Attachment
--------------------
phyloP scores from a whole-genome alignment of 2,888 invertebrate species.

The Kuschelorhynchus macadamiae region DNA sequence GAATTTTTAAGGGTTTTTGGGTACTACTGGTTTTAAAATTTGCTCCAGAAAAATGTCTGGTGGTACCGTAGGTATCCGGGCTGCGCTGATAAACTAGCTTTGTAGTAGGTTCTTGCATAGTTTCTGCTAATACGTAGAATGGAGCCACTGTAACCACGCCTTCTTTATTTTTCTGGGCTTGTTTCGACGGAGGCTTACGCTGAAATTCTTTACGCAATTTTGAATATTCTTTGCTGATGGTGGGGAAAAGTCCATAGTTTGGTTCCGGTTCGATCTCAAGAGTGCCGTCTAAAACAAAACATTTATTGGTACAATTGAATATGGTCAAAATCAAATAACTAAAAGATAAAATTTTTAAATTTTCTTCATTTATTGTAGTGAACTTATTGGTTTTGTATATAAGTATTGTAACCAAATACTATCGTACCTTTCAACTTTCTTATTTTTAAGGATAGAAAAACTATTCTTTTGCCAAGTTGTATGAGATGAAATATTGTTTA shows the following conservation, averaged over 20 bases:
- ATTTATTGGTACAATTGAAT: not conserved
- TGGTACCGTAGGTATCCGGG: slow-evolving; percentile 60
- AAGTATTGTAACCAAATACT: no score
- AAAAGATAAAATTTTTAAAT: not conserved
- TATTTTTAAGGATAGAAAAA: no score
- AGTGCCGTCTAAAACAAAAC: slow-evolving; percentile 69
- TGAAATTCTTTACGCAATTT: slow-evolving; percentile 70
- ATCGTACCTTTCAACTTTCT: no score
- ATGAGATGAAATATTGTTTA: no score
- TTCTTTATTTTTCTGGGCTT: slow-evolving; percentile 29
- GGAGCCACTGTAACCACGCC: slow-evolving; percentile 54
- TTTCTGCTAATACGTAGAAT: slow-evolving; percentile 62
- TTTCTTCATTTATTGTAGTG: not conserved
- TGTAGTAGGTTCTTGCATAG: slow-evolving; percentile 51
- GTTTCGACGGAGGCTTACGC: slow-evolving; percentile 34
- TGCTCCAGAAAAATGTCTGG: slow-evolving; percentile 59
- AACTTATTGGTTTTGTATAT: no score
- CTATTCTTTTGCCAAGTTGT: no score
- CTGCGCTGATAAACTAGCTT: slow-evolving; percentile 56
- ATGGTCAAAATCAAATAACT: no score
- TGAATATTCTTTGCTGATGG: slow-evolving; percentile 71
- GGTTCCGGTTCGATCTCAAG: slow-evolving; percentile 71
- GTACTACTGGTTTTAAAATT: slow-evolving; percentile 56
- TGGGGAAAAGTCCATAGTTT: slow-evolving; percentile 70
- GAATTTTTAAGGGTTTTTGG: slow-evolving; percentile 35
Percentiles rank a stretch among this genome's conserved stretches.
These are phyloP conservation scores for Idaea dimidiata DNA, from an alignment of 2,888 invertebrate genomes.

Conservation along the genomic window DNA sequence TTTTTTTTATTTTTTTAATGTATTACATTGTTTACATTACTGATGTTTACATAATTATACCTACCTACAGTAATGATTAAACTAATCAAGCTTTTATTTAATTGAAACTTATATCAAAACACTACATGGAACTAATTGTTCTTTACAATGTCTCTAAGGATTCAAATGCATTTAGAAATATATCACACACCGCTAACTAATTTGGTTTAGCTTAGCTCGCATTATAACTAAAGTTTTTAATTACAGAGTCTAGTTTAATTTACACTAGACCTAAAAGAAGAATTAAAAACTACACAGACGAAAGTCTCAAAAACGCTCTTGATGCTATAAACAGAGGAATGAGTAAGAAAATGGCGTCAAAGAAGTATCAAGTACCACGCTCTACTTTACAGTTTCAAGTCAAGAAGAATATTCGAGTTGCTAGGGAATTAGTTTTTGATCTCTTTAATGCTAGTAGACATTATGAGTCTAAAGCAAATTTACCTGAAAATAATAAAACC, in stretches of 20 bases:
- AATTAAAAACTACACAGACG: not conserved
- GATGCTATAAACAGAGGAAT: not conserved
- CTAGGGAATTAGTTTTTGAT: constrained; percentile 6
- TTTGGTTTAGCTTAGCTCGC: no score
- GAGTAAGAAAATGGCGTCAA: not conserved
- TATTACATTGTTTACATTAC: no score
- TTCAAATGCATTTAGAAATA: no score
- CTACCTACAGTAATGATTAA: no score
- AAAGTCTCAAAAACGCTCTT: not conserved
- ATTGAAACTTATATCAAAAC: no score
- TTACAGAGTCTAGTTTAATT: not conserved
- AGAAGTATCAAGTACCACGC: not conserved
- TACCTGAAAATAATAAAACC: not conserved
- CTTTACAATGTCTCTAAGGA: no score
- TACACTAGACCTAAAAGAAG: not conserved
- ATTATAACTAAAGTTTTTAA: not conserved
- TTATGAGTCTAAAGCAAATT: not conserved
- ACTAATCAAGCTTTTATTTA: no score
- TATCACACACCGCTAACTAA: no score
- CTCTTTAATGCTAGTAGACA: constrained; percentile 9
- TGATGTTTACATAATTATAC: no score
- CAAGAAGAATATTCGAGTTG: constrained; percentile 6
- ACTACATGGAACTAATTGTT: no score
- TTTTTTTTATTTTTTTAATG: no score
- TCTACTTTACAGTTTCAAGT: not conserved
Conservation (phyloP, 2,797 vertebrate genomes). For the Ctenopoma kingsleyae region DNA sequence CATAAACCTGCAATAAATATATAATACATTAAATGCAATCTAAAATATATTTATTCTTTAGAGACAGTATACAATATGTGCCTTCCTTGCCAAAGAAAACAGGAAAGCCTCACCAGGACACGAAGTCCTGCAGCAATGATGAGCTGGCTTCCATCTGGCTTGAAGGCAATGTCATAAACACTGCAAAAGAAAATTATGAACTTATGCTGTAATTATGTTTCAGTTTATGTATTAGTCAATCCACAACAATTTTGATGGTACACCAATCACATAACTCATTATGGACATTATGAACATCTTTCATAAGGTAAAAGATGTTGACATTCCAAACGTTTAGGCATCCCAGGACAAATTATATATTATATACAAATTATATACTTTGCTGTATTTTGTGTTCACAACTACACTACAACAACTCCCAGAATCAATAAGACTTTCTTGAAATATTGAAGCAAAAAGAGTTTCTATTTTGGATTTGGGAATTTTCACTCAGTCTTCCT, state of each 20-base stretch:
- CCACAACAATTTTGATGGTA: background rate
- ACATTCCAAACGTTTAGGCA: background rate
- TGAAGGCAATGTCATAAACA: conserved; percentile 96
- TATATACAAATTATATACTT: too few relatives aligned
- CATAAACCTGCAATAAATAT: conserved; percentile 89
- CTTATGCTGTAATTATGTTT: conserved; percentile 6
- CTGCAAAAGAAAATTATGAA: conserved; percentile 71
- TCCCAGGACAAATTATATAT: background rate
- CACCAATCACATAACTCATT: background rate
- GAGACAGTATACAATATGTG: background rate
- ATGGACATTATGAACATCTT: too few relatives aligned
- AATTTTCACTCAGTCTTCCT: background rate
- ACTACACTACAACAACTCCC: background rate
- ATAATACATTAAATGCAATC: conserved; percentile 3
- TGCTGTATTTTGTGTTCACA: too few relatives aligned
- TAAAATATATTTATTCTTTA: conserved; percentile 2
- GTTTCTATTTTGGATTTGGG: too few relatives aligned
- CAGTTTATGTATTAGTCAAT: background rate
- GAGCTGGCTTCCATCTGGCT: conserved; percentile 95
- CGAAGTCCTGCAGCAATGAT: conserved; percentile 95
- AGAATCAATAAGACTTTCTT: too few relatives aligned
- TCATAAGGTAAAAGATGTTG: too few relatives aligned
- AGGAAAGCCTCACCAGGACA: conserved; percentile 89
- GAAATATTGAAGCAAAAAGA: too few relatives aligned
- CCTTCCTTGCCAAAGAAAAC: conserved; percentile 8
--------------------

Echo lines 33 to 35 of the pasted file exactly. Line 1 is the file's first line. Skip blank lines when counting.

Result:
- CTAGGGAATTAGTTTTTGAT: constrained; percentile 6
- TTTGGTTTAGCTTAGCTCGC: no score
- GAGTAAGAAAATGGCGTCAA: not conserved